Here on the sheltered north side we had the best dive of the weekend, thanks to Bobbi's sharp-eyed fish spotting. The first thing we saw was a turtle and we were following that when Bobbi pointed into the void. That's how she and I were the only ones to see at least two devil rays passing. As on all our dives we saw coronet fish, and batfish and puffer fish being cleaned by cleaner wrasse. The most fun part of the dive was when we encountered a school of squids. They entertained us in midwater and later we found them gathering around a rock. They seemed to want to get under the rock, Nicki thinks to lay eggs there. Due to their focus on whatever they were doing there, they didn't seem to mind us coming close and hovering. They were captivating. We spent 5 or ten minutes watching their antics, motionless, breathing little air. At the end of the dive we found a large honeycomb moray and did our safety stop above its lair. He was being cleaned inside his gaping mouth by a tiny blue wrasse, which escaped unharmed.

Our Roster

  1. Vance Stevens (PADI instructor)
  2. Nicki Blower (PADI divemaster)
  3. Sarah Gough - (PADI divemaster)
  4. Bobbi Stevens (PADI rescue)
  5. Ian Wing (SSI Master Diver, including SSI Deep Diver, with PADI Nitrox)
  6. Bob McGraw (PADI advanced o/w)
  7. Gillian Hendrie (PADI advanced o/w)
  8. April McMahan (PADI advanced o/w)
  9. Jonathan Seda (PADI advanced o/w) - driving up Friday morning
  10. Daniel Jewers (PADI advanced o/w)
  11. Lucy Hives (BSAC sports)
  12. Randa (o/w)

Well, ten days of the month our gone, and we have to be out of our apartment by the end of it, so apart from helping Kathleen with an EDA beach cleanup next weekend, Bobbi and I won't be doing much more diving until we emerge into October.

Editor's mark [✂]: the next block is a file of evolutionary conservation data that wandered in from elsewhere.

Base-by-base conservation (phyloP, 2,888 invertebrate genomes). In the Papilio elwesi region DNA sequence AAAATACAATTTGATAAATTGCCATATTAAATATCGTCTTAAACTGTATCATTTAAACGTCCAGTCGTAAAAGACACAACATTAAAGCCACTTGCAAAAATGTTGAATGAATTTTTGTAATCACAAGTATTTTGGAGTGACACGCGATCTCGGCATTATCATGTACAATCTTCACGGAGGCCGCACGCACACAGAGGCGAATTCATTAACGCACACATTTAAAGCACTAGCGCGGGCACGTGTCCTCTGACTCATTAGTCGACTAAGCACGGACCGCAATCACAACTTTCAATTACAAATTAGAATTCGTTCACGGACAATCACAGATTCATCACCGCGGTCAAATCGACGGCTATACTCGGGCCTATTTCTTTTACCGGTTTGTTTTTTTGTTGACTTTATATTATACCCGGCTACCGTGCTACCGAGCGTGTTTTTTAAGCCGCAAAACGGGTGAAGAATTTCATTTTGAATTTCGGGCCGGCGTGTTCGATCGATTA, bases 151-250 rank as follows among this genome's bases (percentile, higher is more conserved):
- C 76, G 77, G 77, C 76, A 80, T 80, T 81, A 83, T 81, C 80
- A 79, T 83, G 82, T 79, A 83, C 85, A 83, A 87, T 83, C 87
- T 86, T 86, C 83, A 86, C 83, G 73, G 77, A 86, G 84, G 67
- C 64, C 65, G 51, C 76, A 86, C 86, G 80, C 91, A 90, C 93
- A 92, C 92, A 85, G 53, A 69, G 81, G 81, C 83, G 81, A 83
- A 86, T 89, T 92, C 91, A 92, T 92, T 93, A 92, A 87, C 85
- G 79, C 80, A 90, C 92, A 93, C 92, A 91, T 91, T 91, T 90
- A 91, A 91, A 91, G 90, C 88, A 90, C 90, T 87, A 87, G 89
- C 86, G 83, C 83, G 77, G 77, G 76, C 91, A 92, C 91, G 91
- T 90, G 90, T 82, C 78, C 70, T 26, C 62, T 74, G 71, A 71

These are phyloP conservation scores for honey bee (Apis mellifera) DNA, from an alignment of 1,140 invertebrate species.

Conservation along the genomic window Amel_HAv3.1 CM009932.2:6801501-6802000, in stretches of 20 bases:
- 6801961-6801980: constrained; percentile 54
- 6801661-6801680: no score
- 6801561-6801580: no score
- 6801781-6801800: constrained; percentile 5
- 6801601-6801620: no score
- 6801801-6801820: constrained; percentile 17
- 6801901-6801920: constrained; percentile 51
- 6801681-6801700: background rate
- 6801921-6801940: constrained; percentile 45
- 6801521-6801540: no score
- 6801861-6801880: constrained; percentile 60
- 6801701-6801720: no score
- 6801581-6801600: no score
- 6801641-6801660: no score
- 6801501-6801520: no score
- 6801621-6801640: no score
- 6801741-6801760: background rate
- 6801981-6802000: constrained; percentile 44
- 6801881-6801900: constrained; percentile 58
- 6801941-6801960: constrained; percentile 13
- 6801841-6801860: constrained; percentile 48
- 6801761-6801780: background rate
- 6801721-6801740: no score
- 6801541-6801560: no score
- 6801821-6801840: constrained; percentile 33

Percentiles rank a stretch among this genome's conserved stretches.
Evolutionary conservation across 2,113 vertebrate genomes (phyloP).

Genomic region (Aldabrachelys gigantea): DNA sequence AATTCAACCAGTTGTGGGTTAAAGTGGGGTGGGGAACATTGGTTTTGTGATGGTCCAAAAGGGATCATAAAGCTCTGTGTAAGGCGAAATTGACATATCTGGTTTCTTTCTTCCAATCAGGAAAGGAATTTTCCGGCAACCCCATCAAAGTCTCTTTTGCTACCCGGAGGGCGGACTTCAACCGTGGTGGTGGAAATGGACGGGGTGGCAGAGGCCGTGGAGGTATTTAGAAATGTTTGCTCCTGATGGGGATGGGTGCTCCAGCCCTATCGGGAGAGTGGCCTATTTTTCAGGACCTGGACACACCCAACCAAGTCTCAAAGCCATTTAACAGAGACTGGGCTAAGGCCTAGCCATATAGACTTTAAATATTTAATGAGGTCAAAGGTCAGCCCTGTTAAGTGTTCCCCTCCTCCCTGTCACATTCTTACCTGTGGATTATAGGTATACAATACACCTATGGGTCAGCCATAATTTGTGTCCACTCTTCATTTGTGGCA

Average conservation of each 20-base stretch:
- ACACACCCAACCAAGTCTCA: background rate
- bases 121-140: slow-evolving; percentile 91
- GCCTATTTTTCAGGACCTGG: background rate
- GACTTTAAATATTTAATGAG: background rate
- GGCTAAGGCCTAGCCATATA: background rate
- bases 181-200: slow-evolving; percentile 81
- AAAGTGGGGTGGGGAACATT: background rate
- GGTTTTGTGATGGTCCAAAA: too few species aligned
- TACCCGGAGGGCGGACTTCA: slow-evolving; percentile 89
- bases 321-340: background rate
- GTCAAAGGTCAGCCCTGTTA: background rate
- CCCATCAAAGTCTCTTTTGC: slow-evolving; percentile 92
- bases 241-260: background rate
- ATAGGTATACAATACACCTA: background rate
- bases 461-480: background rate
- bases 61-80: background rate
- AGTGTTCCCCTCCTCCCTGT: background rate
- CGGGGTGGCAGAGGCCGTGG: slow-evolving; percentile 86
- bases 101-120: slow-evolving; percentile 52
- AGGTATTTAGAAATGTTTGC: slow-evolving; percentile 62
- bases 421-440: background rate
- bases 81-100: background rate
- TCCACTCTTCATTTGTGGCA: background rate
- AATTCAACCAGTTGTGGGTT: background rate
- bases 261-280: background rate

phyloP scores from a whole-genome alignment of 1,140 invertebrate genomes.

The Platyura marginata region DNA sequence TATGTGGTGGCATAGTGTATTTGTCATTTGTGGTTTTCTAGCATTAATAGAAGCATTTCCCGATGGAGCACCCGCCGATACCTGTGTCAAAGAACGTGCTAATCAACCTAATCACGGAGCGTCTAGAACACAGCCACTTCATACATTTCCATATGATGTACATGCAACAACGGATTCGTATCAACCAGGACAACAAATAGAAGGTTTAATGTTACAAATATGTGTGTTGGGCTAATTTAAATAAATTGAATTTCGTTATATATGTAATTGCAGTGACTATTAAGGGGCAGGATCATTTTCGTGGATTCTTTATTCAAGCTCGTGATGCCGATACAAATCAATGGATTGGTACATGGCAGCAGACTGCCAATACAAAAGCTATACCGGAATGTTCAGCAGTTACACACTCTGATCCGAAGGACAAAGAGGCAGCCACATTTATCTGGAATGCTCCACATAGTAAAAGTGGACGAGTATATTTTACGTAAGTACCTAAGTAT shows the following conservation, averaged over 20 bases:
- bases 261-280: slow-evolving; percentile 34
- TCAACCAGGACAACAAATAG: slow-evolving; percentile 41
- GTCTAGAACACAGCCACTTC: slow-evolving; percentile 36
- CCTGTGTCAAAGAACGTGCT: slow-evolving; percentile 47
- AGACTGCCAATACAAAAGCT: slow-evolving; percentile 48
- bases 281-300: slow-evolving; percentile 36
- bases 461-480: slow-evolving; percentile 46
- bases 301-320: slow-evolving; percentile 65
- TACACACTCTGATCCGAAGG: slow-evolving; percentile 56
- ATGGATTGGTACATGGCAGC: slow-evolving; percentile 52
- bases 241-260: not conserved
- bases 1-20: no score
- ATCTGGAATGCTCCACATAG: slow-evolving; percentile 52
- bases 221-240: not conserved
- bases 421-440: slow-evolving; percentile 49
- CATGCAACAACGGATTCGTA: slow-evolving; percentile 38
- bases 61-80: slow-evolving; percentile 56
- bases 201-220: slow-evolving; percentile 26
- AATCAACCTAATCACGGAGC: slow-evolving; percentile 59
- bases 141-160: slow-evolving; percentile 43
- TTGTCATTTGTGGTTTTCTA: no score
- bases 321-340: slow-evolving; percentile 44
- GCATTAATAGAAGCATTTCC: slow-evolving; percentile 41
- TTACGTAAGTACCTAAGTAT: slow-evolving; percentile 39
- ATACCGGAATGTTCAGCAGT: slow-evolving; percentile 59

Monday, September 5, 2011

Bobbi and Vance fun diving at Damaniyite Islands, Oman, Sept 2-3, 2011

My logged dives #1073-1076

Bobbi and I had a week off for Eid Al Fitr so we crossed the border into Oman to dive at one our favorite spots in this part of the world, the Damaniyite Islands, just off Al Sawadi, about an hour's drive north of Muscat.  The islands are a protected marine reserve 40 minutes by boat off the coast, known for great visibility and rich marine life.  We used to see leopard sharks here on almost every dive.  Now it's rare to see a leopard shark, and fishermen are encroaching on the reserve despite the police post on one of the islands, visited by police for only a part of each day.  The worst problem on our most recent visit though was the visibility.  A green algae had bloomed in depths down to 17-18 meters, stopped by the thermocline there which plunged us into temperatures in the low 20s when we went that deep.  Vis was at least good at the bottom, though the light was clouded by the algae.  We had not anticipated the cold.  Bobbi had left her 5 mm wetsuit at home.  She at least had a shorty she could wear over her 3 mm.  I had a half mm lycra and a half mm rash vest over which I could put on a 3 mm overall, and over that a 3 mm longsleeve top, so I had 7 mm on my core, but still got chilled in the limbs and head, so second dives each day were hypothermic for both of us. 

We got up before 6 a.m. to leave Abu Dhabi before 8 in order to arrive as requested by 2 pm on Friday, only to be told that we didn't really need to be there until 2:30, but they always told people coming from UAE to arrive a half hour before they wanted them there.  In fact, that was to meet a boat departing at 3:00, so we could have slept an hour longer that morning.  

While waiting we encountered good friends Robin and Ann, whom we knew from BSAC days in Abu Dhabi. They had dived there several days already but were giving Friday a miss due to the cold and disappointing vis.  They painted us a pretty poor picture of what to expect, but we soldiered on.  Robin and Ann were still around on Saturday but didn't dive that day either.

I can't say I blamed them.  We were thinking to give Saturday a miss as well, but we were there, and you never know what you'll see.  Actually our first dive was the best of the 4 we did, because the family spending the week there at Al Sawadi and getting their kids certified wanted to go to the Aquarium. This was a long trip for an afternoon dive.  It meant that we weren't diving until after 4:00, so our second dive didn't start until almost 6, and was essentially a night dive.  To Extra Divers's credit, they did have torches for everyone, fully charged, and I had brought my two from home.